In this feature-length documentary, Marilyn Waring demystifies the language of economics by defining it as a value system in which all goods and activities are related only to their monetary value. As a result, unpaid work (usually performed by women) is unrecognized while activities that may be environmentally and socially detrimental are deemed productive. Waring maps out an alternative vision based on the idea of time as the new currency.
Despite being a New Zealand citizen and MP, it was the National Film Board of Canada that made this documentary on her work, based on a book that was published in 1988 "If Women Counted" (Later released as Counting for Nothing).
If Women Counted (1988) by Marilyn Waring, former New Zealand Member of Parliament, is an influential book in academic feminism, political economy and feminist economics. The book is a groundbreaking and systematic critique of the system of national accounts, the international standard of measuring economic growth, and the ways in which women's unpaid work as well as the value of Nature have been excluded from what counts as productive in the economy.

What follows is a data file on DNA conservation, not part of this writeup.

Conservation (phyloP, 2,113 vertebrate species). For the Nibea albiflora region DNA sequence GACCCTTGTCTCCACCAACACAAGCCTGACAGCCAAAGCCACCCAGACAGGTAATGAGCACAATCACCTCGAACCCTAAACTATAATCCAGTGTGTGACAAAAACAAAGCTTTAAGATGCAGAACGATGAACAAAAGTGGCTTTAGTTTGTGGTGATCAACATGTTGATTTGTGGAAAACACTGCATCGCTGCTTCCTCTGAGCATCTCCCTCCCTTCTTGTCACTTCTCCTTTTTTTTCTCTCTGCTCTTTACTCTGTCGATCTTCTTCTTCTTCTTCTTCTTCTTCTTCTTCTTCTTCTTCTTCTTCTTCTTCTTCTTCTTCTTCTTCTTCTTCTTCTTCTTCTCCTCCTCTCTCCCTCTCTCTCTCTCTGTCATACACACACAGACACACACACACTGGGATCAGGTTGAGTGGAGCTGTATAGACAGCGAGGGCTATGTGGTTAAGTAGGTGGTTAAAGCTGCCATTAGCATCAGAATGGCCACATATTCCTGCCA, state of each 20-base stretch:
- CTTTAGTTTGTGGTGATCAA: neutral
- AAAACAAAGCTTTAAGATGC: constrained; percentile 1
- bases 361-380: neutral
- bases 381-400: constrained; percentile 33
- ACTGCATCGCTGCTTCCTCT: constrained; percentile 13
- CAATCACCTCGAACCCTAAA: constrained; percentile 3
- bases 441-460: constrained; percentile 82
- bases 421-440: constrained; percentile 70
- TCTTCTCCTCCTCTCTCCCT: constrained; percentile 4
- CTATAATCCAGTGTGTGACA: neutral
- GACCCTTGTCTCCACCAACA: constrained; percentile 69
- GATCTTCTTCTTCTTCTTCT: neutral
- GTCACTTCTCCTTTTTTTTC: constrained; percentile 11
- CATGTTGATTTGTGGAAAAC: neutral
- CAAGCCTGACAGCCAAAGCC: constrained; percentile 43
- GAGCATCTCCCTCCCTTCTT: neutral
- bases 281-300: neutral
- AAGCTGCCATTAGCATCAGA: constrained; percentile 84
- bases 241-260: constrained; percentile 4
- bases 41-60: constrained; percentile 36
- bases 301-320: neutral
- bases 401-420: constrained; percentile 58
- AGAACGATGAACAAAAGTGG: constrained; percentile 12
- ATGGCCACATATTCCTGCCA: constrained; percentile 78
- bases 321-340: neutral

The book "persuaded the United Nations to redefine gross domestic product, inspired new accounting methods in dozens of countries and became the founding document of the discipline of feminist economics." A widely cited book, it made the analysis of this topic known to a large audience.
Contemporary footage shot with Marilyn Waring in 1995, is interspersed with historical footage and home video and contributes to an interesting look into both economics and politics and the role they play in feminism.